Is the Dexia mess the start of a new financial crisis?

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A man looks out of a door next to the Dexia logo at the corporate headquarters in Brussels on Oct. 4, 2011. (Geert Vanden Wijngaert / AP)

In the clearest indication yet that Europe’s sovereign debt crisis is morphing into a wider, financial sector crisis, a big European bank might be looking at a break up. The talk in Europe is that French-Belgian specialty lender Dexia could be dismantled, with healthy units sold off and other assets dumped into a “bad bank.” None of that has been confirmed yet. But the reports come after Moody’s on Monday warned it could downgrade the ratings of Dexia’s operating units, and the Dexia board asked the bank’s CEO to “resolve the structural problems” troubling the bank. Government officials stepped in to calm investors on Tuesday morning, with the French and Belgian finance ministers pledging to guarantee financing raised by Dexia and protect its depositors.

So is Dexia the new Lehman, the starting gun for a renewed financial crisis? Let’s not get ahead of ourselves. Dexia has long-standing problems – it got bailed out during the 2008 meltdown – so it’s not a perfect poster child of the European banking sector. However, the woes that have pushed it into crisis are symbolic of the pressures facing other European banks today. That means it is possible that other Dexias are lurking in the European banking sector.

UPDATE: Something good may be emerging from the Dexia disaster: It may have woken European policymakers out of their slumber and frightened them into realizing the need to fix their banking sector. There appears to be some movement towards a coordinated bank repair plan for the euro zone. Not many details yet, but even the vague reports boosted U.S. stocks on Tuesday.

Recent concerns about the European banks have been based on fears that they could face significant losses on their holdings of euro zone sovereign debt. Those fears have caused short-term financing to Europe’s banks to dry up, as other creditors try to limit their exposure to Europe. In a worst-case scenario, the one-two-three punch of a credit crunch, a slowing economy and losses on bonds from the PIIGS would tip off a banking sector crisis that could look much like the meltdown on Wall Street that caused the Great Recession in 2008.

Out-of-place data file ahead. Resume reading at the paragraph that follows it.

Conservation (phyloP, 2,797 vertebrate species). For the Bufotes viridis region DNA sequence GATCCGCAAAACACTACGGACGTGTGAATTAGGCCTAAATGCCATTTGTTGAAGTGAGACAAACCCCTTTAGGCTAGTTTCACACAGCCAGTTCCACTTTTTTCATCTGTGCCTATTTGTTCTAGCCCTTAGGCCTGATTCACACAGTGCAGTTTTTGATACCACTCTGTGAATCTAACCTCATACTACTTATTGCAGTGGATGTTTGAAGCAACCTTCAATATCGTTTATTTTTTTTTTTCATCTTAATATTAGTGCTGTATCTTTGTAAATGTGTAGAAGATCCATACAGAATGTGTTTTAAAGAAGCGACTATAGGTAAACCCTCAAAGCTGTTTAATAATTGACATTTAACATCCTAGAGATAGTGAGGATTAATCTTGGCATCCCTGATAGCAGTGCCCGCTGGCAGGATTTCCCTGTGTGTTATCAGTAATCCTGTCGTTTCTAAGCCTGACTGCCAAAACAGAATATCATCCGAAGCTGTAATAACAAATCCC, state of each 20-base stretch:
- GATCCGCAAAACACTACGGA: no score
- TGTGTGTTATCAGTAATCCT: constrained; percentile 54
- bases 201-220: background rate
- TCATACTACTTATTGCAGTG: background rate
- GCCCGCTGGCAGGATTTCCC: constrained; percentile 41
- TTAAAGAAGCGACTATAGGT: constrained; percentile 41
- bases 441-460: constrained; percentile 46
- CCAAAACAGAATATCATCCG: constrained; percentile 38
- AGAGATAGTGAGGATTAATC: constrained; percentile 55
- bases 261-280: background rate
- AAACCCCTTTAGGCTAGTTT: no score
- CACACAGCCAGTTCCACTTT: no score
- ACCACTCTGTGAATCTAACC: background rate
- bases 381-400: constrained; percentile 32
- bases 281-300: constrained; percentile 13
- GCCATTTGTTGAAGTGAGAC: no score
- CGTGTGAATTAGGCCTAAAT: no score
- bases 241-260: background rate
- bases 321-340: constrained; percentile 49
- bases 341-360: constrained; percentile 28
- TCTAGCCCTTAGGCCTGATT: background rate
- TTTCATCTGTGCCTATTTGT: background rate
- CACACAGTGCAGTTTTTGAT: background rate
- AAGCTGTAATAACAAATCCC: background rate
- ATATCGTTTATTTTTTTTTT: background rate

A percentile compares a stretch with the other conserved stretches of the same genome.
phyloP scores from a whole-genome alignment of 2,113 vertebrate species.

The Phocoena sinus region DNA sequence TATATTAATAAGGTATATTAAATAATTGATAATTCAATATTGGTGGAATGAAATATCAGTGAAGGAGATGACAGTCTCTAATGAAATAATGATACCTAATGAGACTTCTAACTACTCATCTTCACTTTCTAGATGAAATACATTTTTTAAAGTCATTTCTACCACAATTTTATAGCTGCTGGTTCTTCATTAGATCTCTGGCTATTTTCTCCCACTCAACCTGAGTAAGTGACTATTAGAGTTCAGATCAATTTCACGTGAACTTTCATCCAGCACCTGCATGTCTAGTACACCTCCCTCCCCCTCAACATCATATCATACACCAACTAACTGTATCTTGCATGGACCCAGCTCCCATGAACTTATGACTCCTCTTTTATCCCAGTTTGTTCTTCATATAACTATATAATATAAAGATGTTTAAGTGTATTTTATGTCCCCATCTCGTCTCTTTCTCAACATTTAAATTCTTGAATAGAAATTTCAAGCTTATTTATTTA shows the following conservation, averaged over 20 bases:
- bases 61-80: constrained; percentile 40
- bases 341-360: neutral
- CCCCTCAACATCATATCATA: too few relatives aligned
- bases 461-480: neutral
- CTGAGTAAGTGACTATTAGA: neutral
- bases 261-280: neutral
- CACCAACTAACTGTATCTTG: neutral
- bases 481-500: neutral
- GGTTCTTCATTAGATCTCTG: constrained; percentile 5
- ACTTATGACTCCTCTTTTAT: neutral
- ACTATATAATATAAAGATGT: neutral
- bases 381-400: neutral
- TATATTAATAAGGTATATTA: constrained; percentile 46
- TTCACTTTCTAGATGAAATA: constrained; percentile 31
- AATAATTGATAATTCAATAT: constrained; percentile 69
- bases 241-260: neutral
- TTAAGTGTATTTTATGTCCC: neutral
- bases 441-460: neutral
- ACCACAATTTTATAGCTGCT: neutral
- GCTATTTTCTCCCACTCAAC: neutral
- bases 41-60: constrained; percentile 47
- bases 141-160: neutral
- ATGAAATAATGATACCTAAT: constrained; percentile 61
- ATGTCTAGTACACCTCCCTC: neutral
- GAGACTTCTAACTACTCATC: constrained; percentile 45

Of course, that worst-case scenario has been just that, a scenario. Now enter Dexia. What’s happening at Dexia is an example of just how that scenario could play out. Due to the intensifying sovereign debt crisis, Dexia has had trouble raising financing. That’s no surprise. It took a big writedown on its holdings of Greek bonds, and it still has significant portfolio of debt issued by Greece, Ireland, Portugal, Spain and Italy. The squeeze has become so severe that the board decided drastic steps were necessary.

Dexia is far from the only European bank facing such trials. Moody’s downgraded two French banks last month, mainly because of concerns that they could get hit by Dexia-like financing problems. What all this points to is the desperate need for European political leaders to shore up confidence in their banking system – and that means enhancing their capital so they are better prepared to weather the euro debt crisis.

But the Dexia situation exposes yet another problem facing Europe. Yes, Dexia is being backed by the French and Belgian governments. But investors have concerns about the financial strength of governments in Europe as well. No, France and Belgium are not PIIGS. But what the Dexia case shows is how weak banks in Europe may be reliant on backing by financially weak governments in Europe. That’s not a combination made for building investor confidence.

The best we can hope for now is that Dexia is a one-off train wreck, with the damage contained. But I wouldn’t be surprised if Europe’s debt crisis continues to undermine the financial system in Europe. That could mean more Dexias. And a wider crisis.

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